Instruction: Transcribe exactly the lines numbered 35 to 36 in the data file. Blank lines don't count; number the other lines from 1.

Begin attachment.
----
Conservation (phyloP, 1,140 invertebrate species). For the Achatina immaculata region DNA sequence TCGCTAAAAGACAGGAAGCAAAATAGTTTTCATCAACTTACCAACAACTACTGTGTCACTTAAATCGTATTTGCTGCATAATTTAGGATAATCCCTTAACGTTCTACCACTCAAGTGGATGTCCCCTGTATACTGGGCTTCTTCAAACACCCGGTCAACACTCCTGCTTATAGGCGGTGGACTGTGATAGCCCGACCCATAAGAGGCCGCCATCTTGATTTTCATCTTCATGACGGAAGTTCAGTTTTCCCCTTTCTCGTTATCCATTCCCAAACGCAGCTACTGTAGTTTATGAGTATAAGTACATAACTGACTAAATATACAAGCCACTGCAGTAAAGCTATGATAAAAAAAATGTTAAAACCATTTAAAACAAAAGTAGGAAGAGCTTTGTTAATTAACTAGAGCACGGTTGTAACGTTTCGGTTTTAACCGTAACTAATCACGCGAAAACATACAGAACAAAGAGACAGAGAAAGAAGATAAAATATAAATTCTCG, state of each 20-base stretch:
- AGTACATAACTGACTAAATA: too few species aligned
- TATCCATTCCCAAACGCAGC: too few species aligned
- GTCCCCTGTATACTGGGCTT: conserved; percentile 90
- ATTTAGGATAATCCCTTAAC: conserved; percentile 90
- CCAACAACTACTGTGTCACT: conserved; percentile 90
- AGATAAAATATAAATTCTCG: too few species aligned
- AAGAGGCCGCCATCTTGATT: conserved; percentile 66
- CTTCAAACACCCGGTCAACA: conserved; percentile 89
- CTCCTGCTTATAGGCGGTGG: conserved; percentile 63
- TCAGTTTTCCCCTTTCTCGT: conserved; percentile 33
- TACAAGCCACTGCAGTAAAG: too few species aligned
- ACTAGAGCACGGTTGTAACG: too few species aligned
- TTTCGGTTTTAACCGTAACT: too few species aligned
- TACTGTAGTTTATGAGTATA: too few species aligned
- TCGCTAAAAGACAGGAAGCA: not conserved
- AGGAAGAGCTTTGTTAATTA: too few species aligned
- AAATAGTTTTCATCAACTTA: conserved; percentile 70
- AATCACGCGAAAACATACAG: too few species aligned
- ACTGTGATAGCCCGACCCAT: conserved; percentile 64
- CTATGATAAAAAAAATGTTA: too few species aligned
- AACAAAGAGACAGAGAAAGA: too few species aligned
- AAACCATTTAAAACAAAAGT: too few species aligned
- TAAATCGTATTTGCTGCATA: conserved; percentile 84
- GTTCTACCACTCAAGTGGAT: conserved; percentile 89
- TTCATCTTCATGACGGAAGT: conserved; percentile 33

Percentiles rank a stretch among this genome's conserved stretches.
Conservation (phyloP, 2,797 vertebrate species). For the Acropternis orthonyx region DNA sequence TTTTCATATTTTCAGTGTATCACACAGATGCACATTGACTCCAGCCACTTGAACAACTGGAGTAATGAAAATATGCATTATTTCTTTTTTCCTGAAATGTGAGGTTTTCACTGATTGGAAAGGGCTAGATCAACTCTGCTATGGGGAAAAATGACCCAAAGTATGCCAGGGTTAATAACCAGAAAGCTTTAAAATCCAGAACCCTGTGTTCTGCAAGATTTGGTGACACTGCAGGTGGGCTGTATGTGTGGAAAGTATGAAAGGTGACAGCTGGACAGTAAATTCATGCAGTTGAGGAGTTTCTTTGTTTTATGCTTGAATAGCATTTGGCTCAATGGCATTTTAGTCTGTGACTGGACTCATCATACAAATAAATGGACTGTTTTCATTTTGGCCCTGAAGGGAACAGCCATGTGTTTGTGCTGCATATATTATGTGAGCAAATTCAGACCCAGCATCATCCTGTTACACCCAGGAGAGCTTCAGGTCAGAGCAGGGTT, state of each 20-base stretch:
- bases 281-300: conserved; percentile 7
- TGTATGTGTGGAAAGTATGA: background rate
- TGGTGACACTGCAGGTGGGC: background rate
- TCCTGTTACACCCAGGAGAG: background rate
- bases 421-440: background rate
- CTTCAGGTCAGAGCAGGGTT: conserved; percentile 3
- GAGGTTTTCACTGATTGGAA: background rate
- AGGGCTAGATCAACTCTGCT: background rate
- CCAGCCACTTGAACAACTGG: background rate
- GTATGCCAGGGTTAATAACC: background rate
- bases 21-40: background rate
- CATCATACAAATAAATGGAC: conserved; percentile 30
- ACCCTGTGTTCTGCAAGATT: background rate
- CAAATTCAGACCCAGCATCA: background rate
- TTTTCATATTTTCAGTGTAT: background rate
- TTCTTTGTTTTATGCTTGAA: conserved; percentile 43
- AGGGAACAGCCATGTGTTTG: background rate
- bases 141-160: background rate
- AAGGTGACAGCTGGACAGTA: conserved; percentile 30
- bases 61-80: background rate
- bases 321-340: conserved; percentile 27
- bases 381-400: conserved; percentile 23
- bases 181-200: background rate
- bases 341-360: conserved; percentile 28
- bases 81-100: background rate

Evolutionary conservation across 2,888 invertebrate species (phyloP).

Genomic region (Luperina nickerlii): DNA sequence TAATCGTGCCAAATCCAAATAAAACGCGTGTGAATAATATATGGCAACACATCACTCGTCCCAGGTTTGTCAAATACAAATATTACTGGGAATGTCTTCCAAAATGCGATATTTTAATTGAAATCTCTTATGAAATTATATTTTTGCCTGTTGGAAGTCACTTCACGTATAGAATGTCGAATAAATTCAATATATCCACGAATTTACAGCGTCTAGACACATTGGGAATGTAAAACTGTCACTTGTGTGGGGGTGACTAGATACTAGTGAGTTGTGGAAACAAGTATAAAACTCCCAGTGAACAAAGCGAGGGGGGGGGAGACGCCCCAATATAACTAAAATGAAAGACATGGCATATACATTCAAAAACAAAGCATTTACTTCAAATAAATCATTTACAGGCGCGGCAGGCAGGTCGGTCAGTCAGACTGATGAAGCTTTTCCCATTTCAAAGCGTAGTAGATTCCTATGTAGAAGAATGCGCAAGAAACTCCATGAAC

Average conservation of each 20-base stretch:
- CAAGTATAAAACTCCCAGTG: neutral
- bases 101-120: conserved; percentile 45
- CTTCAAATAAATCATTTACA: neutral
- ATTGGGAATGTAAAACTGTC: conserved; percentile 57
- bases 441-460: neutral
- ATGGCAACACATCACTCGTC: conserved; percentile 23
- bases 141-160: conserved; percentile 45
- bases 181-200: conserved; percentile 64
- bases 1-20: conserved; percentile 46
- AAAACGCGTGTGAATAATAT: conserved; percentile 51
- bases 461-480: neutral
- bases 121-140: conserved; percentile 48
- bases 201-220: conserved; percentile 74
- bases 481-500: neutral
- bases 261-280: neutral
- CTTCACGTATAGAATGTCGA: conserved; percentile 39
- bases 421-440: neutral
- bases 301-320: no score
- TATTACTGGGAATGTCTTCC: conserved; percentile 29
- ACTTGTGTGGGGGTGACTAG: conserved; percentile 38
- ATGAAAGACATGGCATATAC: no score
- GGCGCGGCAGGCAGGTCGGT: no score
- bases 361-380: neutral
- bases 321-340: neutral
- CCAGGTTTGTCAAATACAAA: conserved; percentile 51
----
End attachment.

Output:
- GAGGTTTTCACTGATTGGAA: background rate
- AGGGCTAGATCAACTCTGCT: background rate